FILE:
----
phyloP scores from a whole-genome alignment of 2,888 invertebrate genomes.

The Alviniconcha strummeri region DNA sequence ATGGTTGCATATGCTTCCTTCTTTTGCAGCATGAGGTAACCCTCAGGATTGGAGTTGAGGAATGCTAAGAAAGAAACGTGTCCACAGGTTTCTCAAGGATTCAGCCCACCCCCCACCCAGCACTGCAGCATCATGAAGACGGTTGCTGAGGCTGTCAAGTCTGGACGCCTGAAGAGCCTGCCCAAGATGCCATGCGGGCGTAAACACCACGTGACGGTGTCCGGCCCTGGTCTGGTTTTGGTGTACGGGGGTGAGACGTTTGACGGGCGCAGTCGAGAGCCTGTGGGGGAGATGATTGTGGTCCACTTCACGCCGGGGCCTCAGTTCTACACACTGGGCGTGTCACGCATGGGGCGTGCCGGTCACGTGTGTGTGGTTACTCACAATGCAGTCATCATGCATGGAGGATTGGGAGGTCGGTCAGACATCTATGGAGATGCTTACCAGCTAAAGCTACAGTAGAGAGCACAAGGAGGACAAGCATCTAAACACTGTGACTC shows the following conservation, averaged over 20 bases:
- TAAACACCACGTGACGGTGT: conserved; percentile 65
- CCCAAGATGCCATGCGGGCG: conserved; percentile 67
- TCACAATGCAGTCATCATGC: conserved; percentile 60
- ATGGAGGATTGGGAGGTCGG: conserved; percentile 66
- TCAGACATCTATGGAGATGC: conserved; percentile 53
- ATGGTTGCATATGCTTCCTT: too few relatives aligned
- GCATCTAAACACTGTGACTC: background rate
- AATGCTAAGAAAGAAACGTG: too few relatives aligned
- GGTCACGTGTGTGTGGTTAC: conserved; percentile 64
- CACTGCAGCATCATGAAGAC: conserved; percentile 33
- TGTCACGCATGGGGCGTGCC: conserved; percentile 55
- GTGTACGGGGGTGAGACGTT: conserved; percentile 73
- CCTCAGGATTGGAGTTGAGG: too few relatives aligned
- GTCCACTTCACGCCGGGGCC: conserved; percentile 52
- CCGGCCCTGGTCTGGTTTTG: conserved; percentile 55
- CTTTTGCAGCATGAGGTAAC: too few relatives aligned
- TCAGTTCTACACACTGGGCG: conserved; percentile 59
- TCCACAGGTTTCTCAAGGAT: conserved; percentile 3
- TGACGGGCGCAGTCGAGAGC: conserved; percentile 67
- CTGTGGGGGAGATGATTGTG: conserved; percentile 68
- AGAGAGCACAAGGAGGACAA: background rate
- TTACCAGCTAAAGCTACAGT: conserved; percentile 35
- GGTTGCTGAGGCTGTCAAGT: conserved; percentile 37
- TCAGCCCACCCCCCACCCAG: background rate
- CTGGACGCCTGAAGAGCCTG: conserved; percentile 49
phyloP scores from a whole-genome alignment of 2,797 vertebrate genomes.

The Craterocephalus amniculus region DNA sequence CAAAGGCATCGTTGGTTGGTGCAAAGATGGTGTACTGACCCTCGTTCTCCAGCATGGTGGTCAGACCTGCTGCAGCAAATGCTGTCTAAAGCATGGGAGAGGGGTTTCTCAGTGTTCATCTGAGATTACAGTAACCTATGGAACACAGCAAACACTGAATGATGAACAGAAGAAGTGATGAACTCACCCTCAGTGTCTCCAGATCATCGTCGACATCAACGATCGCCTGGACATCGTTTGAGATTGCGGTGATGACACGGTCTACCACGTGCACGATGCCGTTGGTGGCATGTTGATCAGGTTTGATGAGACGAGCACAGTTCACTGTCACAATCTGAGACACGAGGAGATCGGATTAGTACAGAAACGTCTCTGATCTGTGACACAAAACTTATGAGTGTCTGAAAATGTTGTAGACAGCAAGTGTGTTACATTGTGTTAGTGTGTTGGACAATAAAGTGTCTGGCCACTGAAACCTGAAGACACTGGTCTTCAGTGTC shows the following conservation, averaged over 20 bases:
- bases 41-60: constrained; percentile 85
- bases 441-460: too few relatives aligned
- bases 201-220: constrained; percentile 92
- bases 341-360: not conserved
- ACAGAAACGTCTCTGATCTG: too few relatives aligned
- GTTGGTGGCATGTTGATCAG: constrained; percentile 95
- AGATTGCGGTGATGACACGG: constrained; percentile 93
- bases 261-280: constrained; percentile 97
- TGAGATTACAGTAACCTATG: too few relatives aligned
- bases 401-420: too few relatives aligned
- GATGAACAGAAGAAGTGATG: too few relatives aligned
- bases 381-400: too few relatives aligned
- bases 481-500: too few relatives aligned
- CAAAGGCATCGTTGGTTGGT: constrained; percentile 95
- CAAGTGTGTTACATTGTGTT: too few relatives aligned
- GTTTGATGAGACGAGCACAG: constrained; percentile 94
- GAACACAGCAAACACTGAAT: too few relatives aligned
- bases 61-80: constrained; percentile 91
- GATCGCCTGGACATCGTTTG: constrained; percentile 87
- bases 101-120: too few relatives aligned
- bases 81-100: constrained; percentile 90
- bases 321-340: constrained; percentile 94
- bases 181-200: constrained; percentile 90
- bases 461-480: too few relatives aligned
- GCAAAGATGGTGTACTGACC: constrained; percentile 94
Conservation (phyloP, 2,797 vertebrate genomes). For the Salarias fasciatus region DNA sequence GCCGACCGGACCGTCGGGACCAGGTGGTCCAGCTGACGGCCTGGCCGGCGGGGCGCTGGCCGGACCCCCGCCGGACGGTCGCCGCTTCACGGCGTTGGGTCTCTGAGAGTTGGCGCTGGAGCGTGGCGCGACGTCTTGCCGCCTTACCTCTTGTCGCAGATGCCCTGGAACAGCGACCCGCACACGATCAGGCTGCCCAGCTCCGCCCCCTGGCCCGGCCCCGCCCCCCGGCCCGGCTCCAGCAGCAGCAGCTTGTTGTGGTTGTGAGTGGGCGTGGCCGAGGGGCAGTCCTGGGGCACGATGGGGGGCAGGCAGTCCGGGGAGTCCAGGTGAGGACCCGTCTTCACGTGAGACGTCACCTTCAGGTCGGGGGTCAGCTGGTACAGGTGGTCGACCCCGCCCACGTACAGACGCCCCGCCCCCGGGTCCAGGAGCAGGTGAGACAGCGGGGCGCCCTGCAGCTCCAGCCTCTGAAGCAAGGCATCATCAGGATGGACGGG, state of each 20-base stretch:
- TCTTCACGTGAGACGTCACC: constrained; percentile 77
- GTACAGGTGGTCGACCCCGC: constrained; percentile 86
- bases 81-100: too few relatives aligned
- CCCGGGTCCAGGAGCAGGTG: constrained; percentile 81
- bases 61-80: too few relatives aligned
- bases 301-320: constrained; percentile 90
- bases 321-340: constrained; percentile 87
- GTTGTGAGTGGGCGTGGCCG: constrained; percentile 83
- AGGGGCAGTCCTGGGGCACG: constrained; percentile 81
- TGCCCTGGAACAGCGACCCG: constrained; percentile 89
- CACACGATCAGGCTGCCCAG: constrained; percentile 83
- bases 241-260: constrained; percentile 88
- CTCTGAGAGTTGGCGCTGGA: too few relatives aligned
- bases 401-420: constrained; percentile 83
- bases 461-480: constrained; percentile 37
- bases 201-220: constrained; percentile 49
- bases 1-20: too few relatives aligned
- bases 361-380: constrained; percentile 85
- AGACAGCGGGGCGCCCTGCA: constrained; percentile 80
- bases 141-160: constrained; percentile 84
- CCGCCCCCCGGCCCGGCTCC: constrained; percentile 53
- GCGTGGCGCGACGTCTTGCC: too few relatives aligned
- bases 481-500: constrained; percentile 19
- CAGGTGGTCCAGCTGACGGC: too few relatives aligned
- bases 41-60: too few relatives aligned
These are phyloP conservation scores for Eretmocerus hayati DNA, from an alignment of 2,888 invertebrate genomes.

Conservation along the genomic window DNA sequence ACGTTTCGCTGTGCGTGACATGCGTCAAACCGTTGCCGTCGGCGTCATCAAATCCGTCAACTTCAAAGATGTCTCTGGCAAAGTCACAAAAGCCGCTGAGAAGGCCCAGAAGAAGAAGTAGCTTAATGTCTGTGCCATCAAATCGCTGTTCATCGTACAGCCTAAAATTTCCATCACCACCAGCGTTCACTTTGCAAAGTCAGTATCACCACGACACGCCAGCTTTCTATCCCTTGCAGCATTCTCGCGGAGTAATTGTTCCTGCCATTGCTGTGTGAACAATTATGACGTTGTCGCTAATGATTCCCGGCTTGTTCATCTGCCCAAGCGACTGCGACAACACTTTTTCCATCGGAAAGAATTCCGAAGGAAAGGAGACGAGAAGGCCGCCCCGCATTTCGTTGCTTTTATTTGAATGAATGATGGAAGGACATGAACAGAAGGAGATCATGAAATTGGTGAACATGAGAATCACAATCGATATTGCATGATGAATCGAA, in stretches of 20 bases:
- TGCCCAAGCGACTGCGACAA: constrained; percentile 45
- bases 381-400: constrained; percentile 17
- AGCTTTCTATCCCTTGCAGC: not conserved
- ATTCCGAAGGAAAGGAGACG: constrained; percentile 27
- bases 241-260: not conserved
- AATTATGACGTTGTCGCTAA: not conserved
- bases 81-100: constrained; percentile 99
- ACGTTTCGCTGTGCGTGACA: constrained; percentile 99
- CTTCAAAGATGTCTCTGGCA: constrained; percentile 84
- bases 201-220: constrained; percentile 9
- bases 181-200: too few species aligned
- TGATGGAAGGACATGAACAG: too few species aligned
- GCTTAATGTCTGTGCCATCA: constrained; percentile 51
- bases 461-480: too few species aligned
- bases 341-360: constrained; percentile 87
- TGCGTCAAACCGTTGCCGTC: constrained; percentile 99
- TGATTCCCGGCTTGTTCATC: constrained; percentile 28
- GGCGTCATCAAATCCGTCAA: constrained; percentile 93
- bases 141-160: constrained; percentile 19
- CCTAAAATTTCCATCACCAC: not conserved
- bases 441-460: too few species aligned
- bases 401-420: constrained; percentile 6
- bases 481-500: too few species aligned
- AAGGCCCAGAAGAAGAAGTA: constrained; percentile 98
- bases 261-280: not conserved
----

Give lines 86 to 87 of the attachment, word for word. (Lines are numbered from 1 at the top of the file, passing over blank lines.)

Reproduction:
- ATTCCGAAGGAAAGGAGACG: constrained; percentile 27
- bases 241-260: not conserved